Henry Wadsworth Longfellow (1807-1882) was one of the great American poets of the 19th century. He was born at Portland, a seaport town in Maine, U.S.A. on 27 February, 1807. His father Stephen Longfellow was a lawyer and was originally from Yorkshire, England. H. W. Longfellow was the second one of eight children of his parents. He was friendly, sensitive and meritorious from his childhood. He had his early education at Portland Academy. Then he was admitted in Bowdoin College in Brunswick, Maine in 1822. At Bowdoin, he met Nathaniel Hawthorne who became his lifelong friend. After graduating from there in 1825, he made a long European tour.
He returned home in 1830 and became the first Professor of Modern Languages at Bowdoin College. In 1831, he married Mary Storer Potter, an intelligent and beautiful girl of Portland. But his 22 year old wife died during their trip in Rotterdam after suffering a miscarriage in 1835. When he returned to the United States in 1836, he became the Professor of Modern Languages at Harvard University. Then he settled in Cambridge, Massachusetts, where he lived for the rest of his life although he liked to spend summers at his home Nahant.
After seven years of courtship he married Miss Frances ‘Fanny’ Appleton, the daughter of a wealthy Boston industrialist, Nathal Appleton in 1843, eight years after the death of his first wife. He resigned his professorship in 1854 to devote all his time to poetry. He was also a devoted husband. But his marriage ended in sadness. After eighteen years of happy married life, Fanny was accidentally burnt to death in 1861. Longfellow was devastated by her death and never fully recovered. He died on 24 March in 1882, after suffering from peritonitis for five years. He was buried at Mount Auburn Cemetery, Cambridge, Massachusetts.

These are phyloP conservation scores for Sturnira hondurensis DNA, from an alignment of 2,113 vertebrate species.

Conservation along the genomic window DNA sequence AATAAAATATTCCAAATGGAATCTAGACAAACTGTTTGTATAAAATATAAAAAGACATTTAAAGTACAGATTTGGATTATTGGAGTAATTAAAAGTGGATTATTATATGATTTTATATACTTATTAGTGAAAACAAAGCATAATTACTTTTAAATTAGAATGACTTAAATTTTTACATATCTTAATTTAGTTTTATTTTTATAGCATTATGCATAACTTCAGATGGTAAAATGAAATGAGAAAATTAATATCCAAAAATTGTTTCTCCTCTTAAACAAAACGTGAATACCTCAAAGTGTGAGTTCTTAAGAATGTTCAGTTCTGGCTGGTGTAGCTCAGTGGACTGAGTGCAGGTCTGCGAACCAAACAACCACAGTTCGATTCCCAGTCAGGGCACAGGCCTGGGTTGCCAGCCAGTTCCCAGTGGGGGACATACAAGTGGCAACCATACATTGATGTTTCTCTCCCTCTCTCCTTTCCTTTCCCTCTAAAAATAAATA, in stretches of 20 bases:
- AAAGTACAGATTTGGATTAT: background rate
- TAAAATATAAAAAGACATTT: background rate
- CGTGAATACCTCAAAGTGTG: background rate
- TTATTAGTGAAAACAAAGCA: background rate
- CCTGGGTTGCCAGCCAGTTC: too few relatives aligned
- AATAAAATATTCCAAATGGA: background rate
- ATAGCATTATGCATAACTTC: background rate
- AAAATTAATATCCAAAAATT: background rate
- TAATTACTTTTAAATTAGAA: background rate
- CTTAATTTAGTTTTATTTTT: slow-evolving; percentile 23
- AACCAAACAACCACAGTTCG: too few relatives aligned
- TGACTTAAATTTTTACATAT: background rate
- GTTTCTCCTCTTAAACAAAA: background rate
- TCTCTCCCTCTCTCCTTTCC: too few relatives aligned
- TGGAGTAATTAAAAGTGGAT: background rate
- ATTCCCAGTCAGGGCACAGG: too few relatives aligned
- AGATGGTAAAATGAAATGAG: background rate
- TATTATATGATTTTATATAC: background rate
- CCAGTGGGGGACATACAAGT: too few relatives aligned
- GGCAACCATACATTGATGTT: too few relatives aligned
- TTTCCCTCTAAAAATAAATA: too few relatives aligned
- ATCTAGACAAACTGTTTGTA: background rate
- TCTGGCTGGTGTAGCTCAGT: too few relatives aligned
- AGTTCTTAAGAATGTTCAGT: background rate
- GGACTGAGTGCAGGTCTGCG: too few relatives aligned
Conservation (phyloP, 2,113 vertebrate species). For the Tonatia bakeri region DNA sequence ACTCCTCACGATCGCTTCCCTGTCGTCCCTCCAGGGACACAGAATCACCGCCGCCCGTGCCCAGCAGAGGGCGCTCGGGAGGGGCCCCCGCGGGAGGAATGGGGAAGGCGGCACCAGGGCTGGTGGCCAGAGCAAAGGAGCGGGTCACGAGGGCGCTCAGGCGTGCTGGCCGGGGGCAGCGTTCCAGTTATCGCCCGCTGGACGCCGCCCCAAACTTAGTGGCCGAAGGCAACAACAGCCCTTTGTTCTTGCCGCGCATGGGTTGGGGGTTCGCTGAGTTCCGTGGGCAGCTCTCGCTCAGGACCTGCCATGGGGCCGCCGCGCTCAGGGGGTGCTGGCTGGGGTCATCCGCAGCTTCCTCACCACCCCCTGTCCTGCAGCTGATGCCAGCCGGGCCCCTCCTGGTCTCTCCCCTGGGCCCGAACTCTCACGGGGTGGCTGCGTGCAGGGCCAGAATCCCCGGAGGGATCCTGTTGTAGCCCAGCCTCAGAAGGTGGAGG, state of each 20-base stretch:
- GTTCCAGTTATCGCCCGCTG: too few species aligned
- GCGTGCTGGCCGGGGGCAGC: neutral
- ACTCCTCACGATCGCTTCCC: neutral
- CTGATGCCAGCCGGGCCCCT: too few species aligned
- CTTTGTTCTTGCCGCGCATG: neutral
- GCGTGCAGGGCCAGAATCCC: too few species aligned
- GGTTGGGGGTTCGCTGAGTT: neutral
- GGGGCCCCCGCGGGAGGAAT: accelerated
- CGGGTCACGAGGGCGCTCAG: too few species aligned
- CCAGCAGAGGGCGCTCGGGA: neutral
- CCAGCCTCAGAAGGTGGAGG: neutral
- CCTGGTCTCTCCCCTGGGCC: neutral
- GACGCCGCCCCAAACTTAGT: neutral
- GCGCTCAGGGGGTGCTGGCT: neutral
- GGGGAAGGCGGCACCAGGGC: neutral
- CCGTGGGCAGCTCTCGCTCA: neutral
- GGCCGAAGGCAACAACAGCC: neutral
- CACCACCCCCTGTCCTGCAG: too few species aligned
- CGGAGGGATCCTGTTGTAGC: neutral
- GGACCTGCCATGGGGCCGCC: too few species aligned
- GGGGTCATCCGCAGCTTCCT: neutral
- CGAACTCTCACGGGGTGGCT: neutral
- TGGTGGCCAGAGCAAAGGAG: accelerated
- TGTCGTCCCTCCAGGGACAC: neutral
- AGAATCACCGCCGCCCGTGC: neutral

He became one of the most popular poets of his day in America and England. He began to write and publish poetry at the age of thirteen. His first notable publication Voices of Night (1839) was a collection of poems including The Psalm of Life, The Beleaguered City and The Midnight Mass of the Dying Year. His other major collection of poems are Evangeline (1847), The Golden Legend (1851), The Song of Hiawatha (1855), The Courtship of Miles Standish (1858), Tales of a Wayside Inn (1863), Birds of Passage, etc. His poetry is based on common and easily understood themes with simple, clean and lucid language.
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